Wednesday, July 8, 2009

Writing Workshops

Today I started reading Writing Workshop: The Essential Guide by Ralph Fletcher and JoAn Portalupi. I was excited to start this read because I've never participated in a writer's workshop and frankly, I didn't really know what they are. I'm only about 4 chapters in, and I can already see the benefits! One thing I didn't realize is that in the workshops, students are writing whatever they want with no assignment from the teacher. That surprised me because I can't remember a time when I was in a classroom and had free reign to write whatever I wanted in whatever way I felt. I can see how this method encourages creativity and allows the student to truly own their writing. I think the unfinished writing folder is a great idea! Personally, there are times when I feel like I could write a thousand pieces on countless different topics, and then there are days when I have no idea what to write about. I can see students having the same problem. The four squares where students can write topics down at any time will help them organize their thoughts and provoke ideas for the present and the future.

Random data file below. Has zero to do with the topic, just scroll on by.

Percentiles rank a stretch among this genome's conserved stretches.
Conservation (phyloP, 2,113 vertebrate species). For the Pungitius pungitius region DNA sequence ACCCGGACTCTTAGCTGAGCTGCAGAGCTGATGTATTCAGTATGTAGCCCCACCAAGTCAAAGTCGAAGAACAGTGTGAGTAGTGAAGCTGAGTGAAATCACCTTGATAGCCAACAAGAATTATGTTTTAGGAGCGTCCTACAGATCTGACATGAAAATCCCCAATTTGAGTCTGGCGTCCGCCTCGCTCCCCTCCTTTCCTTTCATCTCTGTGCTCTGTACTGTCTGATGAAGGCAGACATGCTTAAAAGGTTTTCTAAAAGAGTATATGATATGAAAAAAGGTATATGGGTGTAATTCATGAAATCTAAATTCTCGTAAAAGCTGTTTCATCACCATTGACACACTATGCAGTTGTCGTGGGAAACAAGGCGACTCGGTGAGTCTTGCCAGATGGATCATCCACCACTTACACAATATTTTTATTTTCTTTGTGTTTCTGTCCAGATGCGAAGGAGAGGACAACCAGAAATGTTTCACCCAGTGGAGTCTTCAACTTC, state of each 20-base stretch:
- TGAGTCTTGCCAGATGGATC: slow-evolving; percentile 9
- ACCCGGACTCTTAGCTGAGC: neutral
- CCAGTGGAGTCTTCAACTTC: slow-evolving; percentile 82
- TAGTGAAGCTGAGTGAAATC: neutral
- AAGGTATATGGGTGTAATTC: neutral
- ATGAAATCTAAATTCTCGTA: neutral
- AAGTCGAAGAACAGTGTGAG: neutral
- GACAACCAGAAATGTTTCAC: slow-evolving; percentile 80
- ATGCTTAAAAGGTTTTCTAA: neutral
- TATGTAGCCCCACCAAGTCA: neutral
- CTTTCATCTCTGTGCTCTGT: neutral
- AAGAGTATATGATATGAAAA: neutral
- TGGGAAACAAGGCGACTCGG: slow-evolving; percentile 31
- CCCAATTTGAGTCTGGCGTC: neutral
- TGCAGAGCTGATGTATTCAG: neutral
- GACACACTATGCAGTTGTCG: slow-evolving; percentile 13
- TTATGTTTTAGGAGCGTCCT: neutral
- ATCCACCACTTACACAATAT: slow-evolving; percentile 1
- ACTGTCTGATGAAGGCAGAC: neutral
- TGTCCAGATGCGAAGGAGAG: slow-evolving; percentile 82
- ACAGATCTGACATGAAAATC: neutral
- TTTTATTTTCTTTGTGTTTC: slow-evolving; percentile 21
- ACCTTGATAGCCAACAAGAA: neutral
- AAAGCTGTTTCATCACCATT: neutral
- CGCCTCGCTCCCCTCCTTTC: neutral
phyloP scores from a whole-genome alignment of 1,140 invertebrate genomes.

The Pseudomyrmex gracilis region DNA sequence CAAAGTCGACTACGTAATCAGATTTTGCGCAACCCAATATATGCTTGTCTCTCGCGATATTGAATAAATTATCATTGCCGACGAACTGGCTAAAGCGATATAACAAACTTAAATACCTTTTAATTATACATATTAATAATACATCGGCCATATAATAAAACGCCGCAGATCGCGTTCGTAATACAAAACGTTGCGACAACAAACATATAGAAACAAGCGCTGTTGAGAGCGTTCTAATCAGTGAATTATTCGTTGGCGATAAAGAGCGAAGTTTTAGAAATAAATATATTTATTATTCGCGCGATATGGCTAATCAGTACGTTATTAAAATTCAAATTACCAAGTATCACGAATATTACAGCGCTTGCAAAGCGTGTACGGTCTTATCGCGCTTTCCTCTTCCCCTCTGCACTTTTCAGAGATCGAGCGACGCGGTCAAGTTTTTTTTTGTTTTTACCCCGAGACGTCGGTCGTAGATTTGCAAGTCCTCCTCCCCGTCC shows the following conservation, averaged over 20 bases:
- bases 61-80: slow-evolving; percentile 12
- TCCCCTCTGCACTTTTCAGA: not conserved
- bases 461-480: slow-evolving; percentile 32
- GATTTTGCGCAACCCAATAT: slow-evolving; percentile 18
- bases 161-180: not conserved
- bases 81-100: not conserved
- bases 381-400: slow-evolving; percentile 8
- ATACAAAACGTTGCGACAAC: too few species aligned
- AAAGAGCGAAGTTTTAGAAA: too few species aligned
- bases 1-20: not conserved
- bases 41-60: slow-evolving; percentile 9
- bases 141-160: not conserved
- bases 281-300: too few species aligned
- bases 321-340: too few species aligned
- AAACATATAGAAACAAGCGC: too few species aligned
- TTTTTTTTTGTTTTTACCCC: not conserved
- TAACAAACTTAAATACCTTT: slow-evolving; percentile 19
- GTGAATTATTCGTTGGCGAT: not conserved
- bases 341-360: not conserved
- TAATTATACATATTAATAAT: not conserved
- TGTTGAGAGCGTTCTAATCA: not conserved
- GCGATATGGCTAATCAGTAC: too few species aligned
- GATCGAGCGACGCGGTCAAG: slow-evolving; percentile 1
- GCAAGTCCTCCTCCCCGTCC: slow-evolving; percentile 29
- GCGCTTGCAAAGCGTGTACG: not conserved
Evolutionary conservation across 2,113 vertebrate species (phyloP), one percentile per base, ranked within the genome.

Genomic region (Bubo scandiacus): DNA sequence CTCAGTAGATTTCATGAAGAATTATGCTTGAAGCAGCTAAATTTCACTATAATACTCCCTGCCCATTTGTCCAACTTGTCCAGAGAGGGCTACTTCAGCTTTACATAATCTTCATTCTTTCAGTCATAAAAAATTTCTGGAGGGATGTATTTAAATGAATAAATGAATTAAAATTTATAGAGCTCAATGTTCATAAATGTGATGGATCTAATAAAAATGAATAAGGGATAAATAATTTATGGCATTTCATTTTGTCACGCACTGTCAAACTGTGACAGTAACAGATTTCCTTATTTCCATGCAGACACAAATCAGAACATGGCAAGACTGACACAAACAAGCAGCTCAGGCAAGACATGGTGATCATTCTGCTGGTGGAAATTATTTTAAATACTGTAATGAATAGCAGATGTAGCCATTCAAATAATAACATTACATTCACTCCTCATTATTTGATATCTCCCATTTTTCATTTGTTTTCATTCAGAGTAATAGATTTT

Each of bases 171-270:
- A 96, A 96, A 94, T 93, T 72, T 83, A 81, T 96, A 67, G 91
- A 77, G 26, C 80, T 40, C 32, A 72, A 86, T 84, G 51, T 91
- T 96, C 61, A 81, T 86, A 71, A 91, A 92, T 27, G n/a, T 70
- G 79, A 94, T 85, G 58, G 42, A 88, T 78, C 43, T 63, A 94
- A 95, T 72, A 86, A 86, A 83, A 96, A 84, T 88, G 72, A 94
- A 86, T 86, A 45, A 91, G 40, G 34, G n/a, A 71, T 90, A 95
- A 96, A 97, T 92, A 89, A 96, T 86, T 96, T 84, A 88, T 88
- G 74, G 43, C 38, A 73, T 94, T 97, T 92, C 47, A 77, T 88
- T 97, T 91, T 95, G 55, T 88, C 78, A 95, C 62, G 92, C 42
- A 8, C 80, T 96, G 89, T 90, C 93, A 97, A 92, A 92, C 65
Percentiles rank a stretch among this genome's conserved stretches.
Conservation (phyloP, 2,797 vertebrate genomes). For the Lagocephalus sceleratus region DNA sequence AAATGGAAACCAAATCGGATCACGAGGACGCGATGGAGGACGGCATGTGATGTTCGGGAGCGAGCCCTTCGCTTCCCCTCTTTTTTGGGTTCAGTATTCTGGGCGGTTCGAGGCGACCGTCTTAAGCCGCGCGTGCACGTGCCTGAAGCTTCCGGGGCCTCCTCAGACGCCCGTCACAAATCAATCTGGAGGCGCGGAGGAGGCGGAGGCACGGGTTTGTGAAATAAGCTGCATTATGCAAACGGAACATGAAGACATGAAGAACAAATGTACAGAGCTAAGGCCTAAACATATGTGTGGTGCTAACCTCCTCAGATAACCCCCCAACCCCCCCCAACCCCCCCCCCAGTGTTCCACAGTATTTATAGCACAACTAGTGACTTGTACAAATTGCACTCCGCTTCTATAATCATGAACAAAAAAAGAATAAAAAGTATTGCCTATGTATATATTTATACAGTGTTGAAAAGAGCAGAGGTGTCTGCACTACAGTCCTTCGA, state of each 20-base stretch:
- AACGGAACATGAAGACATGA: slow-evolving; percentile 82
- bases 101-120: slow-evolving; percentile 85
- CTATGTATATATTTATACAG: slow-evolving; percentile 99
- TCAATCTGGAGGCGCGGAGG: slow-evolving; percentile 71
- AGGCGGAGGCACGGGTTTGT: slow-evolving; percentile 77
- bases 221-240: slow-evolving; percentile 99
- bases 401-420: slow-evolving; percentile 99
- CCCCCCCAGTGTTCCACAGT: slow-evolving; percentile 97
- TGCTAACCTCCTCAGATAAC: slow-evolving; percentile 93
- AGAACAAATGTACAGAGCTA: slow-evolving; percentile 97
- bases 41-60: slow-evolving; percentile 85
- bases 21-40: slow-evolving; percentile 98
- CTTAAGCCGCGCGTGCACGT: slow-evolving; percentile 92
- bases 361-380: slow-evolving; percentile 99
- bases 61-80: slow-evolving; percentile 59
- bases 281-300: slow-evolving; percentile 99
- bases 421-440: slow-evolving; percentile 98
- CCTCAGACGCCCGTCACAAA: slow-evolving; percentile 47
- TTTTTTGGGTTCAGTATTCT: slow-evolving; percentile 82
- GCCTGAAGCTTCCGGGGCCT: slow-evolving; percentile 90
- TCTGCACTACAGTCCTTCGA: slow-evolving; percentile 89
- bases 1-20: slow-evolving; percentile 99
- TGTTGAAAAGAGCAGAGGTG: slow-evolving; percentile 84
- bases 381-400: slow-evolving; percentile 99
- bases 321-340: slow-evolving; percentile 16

The one concern I had was that the majority of what I read seemed to come from an elementary school perspective where the teacher has full control of the students for the entire day. I'm curious as to how a writer's workshop translates into a middle and high school setting where students change classes every hour. It seems like it would be almost impossible to devote 3 entire class periods each week to the workshop setting. With all of the standards and objectives that need to be met in the language arts curriculum, how does a high school teacher incorporate an effective writer's workshop without neglecting other areas?

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